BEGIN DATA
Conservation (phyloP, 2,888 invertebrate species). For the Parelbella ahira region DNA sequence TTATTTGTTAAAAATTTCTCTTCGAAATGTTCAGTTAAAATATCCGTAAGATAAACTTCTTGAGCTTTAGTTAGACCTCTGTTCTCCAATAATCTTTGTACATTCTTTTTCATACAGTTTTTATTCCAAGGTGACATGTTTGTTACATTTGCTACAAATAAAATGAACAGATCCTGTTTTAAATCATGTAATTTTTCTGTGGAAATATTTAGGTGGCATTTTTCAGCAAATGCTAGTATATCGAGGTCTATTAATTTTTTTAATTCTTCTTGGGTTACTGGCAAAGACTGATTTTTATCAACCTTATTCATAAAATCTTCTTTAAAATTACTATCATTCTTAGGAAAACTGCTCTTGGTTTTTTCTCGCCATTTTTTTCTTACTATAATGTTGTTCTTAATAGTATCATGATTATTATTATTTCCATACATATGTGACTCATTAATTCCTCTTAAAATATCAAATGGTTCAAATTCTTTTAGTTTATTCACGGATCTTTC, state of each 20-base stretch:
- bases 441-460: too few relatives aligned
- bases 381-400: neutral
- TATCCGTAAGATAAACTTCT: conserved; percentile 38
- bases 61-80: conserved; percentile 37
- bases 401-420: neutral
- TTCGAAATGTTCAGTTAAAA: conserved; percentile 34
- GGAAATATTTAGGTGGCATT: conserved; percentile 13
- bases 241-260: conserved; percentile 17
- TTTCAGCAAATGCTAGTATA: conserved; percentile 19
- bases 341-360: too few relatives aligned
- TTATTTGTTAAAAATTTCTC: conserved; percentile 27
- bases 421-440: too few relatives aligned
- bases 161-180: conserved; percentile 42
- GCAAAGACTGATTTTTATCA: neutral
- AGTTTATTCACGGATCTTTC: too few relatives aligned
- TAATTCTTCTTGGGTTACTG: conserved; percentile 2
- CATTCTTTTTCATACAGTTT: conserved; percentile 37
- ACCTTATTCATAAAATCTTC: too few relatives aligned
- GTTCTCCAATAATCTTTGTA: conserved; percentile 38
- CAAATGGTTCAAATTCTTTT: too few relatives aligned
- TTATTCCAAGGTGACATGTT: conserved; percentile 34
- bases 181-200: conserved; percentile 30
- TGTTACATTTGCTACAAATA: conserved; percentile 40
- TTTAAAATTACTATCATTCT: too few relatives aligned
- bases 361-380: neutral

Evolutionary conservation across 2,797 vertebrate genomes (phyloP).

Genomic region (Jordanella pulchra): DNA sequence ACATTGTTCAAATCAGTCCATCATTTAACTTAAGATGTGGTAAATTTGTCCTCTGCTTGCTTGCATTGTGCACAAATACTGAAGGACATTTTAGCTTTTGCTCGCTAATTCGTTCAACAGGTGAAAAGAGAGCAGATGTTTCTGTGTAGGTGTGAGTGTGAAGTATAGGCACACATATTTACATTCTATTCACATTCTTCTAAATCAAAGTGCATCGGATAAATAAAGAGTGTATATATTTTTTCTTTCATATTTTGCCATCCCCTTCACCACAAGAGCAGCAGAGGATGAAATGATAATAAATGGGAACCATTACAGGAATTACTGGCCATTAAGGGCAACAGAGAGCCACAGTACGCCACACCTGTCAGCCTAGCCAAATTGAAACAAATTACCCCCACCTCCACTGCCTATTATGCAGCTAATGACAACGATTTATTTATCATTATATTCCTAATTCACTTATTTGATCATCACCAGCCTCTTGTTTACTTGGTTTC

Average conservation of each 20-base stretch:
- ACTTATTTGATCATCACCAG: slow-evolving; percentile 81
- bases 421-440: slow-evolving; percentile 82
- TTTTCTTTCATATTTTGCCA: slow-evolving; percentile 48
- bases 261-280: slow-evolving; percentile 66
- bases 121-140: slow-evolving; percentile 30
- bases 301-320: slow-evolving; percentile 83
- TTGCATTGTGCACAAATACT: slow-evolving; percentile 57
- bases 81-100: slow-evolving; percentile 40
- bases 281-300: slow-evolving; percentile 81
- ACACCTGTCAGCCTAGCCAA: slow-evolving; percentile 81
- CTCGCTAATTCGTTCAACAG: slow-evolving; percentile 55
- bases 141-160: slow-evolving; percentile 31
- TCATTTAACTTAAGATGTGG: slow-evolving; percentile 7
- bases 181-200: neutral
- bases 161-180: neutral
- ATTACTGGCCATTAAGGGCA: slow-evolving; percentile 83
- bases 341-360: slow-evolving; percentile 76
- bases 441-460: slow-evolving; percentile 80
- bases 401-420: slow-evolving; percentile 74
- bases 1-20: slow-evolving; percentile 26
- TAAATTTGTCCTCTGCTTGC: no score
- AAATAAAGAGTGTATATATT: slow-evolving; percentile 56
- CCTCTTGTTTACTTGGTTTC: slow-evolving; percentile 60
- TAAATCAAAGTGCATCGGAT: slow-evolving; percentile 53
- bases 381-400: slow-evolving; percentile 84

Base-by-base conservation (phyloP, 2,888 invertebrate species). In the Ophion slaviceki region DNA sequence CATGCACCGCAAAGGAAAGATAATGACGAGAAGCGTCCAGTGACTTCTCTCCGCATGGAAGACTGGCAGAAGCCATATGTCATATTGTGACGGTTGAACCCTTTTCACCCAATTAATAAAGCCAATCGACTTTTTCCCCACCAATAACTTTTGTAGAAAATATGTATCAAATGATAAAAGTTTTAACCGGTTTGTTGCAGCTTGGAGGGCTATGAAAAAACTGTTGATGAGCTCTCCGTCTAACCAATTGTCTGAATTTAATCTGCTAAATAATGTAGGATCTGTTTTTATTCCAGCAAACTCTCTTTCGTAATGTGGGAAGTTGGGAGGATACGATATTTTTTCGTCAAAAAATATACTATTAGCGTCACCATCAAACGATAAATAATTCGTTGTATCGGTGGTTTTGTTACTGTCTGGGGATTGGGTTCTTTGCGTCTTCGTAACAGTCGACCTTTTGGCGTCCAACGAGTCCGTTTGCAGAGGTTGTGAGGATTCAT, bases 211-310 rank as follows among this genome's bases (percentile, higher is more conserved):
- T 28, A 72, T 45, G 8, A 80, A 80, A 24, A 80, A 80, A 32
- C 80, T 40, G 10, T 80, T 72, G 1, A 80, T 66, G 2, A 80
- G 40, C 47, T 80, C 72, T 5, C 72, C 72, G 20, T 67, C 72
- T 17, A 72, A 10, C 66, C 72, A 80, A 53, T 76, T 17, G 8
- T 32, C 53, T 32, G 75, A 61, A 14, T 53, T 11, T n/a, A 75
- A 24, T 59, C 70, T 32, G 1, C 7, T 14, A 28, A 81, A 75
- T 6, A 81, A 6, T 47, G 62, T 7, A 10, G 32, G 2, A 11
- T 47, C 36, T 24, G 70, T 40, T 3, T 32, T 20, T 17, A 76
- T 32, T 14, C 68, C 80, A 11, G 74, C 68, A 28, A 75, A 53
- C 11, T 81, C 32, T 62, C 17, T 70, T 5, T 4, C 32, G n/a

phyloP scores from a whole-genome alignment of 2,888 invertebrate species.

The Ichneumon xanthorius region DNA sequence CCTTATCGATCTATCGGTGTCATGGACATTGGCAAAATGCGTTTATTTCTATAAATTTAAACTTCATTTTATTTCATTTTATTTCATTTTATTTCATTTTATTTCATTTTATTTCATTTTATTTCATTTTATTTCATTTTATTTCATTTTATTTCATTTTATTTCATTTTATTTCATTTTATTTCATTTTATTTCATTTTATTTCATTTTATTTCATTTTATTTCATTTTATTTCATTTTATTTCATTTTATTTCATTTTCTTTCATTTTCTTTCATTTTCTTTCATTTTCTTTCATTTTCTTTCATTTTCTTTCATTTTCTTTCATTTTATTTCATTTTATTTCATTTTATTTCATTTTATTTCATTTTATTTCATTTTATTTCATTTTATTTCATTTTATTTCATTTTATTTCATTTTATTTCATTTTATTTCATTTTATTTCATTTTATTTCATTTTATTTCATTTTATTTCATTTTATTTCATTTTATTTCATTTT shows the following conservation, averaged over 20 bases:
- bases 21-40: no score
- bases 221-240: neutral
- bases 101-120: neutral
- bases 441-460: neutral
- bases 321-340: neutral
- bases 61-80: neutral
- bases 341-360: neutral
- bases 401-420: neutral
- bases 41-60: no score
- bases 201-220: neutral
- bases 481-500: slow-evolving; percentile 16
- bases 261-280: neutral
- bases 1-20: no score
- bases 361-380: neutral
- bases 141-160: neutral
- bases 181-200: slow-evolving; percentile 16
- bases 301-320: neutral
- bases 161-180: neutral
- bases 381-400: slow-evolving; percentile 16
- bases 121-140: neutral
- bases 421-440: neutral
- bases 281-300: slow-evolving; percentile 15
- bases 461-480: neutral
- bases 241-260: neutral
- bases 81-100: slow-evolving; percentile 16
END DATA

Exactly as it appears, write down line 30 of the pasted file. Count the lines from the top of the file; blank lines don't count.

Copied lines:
- ACTTATTTGATCATCACCAG: slow-evolving; percentile 81